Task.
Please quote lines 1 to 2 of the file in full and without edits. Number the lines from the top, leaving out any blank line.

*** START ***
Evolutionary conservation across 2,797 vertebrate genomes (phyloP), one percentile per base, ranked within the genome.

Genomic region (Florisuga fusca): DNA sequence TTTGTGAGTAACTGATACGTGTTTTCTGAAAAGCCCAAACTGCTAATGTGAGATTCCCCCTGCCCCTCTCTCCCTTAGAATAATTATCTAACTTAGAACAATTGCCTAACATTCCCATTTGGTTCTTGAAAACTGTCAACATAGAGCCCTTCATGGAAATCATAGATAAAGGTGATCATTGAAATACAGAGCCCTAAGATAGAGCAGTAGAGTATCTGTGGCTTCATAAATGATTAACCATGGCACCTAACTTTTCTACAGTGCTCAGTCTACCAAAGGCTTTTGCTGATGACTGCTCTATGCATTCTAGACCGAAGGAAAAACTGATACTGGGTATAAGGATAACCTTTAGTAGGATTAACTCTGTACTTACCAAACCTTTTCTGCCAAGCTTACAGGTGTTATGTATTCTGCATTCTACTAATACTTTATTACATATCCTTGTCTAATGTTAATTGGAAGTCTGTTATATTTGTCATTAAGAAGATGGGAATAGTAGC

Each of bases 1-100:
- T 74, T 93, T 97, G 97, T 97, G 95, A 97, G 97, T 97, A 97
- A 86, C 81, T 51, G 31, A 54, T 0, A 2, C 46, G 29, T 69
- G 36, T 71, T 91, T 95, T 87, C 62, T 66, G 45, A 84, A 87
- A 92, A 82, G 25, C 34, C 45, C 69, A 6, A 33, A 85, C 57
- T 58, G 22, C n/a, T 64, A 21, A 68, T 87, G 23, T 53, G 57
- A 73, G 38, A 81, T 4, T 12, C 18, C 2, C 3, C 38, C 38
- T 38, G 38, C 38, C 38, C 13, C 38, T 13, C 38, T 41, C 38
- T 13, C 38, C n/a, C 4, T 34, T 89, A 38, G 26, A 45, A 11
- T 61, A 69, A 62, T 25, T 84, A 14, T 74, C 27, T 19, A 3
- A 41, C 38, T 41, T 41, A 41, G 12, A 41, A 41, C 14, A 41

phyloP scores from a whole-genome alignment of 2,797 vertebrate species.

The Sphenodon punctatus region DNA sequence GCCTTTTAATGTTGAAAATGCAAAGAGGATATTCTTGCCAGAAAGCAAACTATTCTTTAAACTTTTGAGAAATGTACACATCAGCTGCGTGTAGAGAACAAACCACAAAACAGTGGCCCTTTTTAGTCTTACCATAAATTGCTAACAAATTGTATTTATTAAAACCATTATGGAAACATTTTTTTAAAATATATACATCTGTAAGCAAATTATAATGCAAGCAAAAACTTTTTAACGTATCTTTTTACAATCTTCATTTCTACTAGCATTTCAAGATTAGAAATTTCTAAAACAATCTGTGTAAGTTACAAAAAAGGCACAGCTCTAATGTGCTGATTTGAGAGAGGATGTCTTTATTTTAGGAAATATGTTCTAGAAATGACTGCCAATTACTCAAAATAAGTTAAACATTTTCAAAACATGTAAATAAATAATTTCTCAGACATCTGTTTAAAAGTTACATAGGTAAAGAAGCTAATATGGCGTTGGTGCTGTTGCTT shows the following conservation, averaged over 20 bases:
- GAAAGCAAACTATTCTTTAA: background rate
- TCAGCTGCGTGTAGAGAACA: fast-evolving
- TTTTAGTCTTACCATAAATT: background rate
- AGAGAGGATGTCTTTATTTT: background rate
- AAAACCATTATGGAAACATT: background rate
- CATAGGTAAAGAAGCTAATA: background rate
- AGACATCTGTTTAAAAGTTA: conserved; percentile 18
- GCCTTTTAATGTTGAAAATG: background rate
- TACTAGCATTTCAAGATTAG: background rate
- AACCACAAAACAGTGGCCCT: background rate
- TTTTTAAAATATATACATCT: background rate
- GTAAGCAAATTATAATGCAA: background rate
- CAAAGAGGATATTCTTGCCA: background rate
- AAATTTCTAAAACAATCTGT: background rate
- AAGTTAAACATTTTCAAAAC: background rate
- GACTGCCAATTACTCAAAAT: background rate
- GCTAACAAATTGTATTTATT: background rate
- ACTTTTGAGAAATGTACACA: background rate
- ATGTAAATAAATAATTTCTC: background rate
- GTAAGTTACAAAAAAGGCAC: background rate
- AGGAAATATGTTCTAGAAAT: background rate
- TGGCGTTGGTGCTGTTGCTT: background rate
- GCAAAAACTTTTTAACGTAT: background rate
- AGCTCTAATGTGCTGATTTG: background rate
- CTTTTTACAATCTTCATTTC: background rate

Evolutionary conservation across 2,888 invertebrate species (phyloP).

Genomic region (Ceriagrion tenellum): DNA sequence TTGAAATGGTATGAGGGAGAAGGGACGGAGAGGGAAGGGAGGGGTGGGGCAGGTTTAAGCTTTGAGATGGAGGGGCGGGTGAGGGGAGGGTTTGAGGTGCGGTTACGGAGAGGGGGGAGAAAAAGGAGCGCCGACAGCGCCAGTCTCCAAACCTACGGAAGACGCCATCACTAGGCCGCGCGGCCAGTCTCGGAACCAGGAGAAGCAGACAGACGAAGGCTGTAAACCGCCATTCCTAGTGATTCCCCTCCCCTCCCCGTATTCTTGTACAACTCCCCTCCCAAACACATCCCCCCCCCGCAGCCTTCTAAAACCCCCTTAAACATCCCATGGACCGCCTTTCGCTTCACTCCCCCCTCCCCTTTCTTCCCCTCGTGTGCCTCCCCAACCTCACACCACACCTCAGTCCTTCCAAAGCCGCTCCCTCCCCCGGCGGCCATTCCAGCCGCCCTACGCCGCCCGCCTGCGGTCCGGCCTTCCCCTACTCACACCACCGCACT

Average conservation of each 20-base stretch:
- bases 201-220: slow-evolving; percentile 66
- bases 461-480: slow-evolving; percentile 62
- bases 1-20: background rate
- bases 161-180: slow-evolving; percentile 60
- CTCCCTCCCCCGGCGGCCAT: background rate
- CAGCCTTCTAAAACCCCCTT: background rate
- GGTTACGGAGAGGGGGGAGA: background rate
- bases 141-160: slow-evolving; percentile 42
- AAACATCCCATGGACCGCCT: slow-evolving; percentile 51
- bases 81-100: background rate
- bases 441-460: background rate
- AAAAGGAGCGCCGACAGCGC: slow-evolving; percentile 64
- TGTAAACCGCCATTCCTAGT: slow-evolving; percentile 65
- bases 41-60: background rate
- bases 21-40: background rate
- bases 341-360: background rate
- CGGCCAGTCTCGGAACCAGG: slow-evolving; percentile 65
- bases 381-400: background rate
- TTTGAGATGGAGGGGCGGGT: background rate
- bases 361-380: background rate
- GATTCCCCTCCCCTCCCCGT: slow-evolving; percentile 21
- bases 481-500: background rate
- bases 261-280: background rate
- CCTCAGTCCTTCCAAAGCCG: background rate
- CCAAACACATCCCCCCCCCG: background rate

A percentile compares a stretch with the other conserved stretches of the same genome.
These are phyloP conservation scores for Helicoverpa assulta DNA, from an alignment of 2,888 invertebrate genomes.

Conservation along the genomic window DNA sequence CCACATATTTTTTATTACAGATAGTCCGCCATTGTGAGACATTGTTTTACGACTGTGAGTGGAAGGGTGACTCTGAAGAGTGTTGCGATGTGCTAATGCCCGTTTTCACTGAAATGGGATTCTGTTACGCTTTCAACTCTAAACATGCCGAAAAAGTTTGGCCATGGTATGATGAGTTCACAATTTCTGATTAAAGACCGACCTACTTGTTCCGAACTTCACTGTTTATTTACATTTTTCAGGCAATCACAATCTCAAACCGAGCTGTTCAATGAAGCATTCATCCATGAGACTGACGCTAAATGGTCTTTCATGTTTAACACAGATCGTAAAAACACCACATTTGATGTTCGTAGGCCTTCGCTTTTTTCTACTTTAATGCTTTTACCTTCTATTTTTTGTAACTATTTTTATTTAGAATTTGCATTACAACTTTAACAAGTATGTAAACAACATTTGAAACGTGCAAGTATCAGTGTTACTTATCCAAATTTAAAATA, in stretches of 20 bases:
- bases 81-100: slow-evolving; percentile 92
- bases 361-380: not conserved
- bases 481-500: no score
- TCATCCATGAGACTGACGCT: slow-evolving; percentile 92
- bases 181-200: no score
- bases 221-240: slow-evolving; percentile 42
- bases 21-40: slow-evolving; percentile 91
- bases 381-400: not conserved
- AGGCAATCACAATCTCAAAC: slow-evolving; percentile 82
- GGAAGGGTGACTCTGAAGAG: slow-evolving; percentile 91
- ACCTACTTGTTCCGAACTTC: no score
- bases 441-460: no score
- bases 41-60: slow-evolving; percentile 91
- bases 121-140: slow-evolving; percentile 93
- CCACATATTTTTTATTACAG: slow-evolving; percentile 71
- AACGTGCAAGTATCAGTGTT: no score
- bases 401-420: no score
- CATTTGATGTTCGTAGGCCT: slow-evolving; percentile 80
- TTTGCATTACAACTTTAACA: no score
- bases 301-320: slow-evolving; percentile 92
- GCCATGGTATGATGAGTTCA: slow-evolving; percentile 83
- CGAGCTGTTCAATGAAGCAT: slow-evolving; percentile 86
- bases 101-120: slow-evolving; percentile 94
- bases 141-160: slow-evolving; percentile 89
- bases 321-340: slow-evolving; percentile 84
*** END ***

Evolutionary conservation across 2,797 vertebrate genomes (phyloP), one percentile per base, ranked within the genome.

Genomic region (Florisuga fusca): DNA sequence TTTGTGAGTAACTGATACGTGTTTTCTGAAAAGCCCAAACTGCTAATGTGAGATTCCCCCTGCCCCTCTCTCCCTTAGAATAATTATCTAACTTAGAACAATTGCCTAACATTCCCATTTGGTTCTTGAAAACTGTCAACATAGAGCCCTTCATGGAAATCATAGATAAAGGTGATCATTGAAATACAGAGCCCTAAGATAGAGCAGTAGAGTATCTGTGGCTTCATAAATGATTAACCATGGCACCTAACTTTTCTACAGTGCTCAGTCTACCAAAGGCTTTTGCTGATGACTGCTCTATGCATTCTAGACCGAAGGAAAAACTGATACTGGGTATAAGGATAACCTTTAGTAGGATTAACTCTGTACTTACCAAACCTTTTCTGCCAAGCTTACAGGTGTTATGTATTCTGCATTCTACTAATACTTTATTACATATCCTTGTCTAATGTTAATTGGAAGTCTGTTATATTTGTCATTAAGAAGATGGGAATAGTAGC